Developing a Call Action Plan

Earning a consistently high yield from writing calls is not always possible, even for covered call writers. In addition to picking the right options at the right time, a covered strategy has to be structured around well-selected stocks, preferably those that have appreciated since purchase. In addition, even with the right stocks in your portfolio, you might need to wait out the market. Timing refers not only to the richness of option premiums, but also to the tendencies in the stock and in the market as a whole.

You could be able to sell a call rich in time value and profit from the combination of capital gains, dividends, and call premium. But the opportunity is not always going to be available, depending on a combination of factors:

In evaluating various strategies you could employ as a call writer, avoid the mistake of assuming that today's market conditions are permanent. Markets change constantly, resulting in unpredictable stock price levels. The ideal call write will be undertaken when the following conditions are present:

Example

Ideal Circumstances: You own 100 shares of stock that you bought at $53 per share. Current market value is $57. You write a 55 call with five months to go until expiration that has a premium of 6. The circumstances are ideal. Striking price is 2 points higher than your basis in the stock; the call is two points in the money, so that the options premium value will be responsive to price changes in the stock; two-thirds of current option premium is time value; expiration takes place in less than six months; and the premium is $600, a rich level considering your basis in the stock. It is equal to 11.3 percent of your original stock investment, an exceptional return ($600 ÷ $5,300).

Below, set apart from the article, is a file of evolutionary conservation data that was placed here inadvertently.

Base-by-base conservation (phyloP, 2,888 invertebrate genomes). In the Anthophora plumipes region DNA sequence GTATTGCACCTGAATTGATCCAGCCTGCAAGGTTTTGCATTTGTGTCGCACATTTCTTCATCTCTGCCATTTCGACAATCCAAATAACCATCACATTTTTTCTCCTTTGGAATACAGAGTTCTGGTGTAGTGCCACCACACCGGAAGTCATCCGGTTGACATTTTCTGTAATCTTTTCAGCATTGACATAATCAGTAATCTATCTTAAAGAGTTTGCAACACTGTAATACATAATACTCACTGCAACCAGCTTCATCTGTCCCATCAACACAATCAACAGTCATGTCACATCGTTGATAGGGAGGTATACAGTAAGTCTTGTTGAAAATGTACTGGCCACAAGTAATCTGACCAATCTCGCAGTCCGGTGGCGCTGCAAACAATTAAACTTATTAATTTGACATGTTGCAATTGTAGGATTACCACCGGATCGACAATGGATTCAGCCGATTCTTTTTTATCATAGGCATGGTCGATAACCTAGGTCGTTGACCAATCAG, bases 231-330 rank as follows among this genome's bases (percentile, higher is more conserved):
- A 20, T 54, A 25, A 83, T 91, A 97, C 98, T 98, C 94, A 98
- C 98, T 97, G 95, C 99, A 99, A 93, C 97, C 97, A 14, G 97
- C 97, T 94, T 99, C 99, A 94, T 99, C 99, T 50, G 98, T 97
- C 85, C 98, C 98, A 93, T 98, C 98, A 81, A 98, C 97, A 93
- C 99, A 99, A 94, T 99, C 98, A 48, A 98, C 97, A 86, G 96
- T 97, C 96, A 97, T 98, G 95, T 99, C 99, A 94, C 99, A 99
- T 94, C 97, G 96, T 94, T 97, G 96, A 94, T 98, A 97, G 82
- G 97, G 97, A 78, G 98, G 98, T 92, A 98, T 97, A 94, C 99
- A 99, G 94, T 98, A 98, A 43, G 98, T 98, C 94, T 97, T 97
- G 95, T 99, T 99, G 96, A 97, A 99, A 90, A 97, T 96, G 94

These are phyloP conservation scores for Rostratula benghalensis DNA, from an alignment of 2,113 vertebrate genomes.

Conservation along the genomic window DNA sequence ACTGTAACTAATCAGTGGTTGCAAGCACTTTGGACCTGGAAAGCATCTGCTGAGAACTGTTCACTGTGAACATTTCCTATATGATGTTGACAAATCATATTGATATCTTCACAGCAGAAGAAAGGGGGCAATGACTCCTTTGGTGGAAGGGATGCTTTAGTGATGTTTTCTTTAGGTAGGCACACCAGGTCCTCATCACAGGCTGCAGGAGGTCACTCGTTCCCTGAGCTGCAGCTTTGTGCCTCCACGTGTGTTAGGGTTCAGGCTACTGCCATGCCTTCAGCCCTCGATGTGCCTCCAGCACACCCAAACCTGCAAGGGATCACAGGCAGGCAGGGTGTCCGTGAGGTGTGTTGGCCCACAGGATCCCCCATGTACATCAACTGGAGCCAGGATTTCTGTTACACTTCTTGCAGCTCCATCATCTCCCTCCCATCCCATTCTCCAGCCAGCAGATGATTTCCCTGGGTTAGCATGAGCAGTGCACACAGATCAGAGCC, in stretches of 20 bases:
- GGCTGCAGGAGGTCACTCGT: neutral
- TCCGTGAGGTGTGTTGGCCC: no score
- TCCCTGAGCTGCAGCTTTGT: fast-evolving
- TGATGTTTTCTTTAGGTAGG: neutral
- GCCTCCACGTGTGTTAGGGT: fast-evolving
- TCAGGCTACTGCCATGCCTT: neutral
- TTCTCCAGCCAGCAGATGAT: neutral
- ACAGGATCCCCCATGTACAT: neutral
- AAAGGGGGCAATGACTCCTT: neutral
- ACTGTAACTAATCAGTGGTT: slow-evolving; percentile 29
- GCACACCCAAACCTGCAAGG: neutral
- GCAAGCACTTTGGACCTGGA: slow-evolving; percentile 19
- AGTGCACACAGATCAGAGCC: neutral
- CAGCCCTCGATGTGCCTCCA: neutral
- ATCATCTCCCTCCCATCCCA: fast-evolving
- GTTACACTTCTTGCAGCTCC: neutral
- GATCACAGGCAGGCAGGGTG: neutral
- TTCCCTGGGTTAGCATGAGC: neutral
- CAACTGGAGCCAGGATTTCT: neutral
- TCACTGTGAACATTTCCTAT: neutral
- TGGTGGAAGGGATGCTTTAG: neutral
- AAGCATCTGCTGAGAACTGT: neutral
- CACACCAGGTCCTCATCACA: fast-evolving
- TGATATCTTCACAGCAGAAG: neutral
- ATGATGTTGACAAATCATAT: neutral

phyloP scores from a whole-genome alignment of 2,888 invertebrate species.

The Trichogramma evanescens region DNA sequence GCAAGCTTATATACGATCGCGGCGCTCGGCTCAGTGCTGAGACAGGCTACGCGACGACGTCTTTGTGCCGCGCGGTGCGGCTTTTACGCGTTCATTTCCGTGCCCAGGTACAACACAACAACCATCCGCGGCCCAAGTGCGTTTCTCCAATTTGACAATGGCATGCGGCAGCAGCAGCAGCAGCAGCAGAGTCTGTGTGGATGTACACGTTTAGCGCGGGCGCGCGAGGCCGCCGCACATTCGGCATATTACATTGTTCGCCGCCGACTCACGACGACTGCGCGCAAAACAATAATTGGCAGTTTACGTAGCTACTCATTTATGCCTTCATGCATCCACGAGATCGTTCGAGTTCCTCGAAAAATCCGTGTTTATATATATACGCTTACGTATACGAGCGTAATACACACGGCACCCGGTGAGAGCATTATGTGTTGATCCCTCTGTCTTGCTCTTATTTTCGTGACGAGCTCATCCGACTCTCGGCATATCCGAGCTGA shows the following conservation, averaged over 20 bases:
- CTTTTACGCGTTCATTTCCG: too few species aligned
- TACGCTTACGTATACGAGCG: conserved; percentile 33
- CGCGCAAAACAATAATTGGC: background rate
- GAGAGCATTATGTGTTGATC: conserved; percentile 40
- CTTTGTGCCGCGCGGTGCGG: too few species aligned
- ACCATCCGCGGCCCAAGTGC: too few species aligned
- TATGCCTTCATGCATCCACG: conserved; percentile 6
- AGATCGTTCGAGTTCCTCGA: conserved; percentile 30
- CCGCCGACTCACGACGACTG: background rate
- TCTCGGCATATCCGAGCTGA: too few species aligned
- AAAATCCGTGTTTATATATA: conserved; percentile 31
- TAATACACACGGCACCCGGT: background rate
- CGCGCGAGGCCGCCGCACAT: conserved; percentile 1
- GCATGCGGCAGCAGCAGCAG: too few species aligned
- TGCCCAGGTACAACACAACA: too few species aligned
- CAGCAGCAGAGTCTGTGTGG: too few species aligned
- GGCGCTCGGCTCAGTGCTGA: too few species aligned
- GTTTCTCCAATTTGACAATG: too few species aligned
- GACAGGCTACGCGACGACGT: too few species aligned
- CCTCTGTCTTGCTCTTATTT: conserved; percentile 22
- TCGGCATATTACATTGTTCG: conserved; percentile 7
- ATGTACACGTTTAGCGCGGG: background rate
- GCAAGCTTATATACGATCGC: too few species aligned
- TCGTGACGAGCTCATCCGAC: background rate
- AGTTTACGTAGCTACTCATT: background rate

In this example, you would earn a substantial return whether the option is exercised or expires worthless. If the stock's market value falls, the $600 call premium provides significant downside protection, discounting your basis to $47 per share. A worst-case analysis shows that if the stock's market value fell to $47 per share and the option then expired worthless, the net result would be breakeven.
By Michael C. Thomsett
Michael Thomsett is a British-born American author who has written over 75 books covering investing, business and real estate topics.

Copyrighted 2016. Content published with author's permission.

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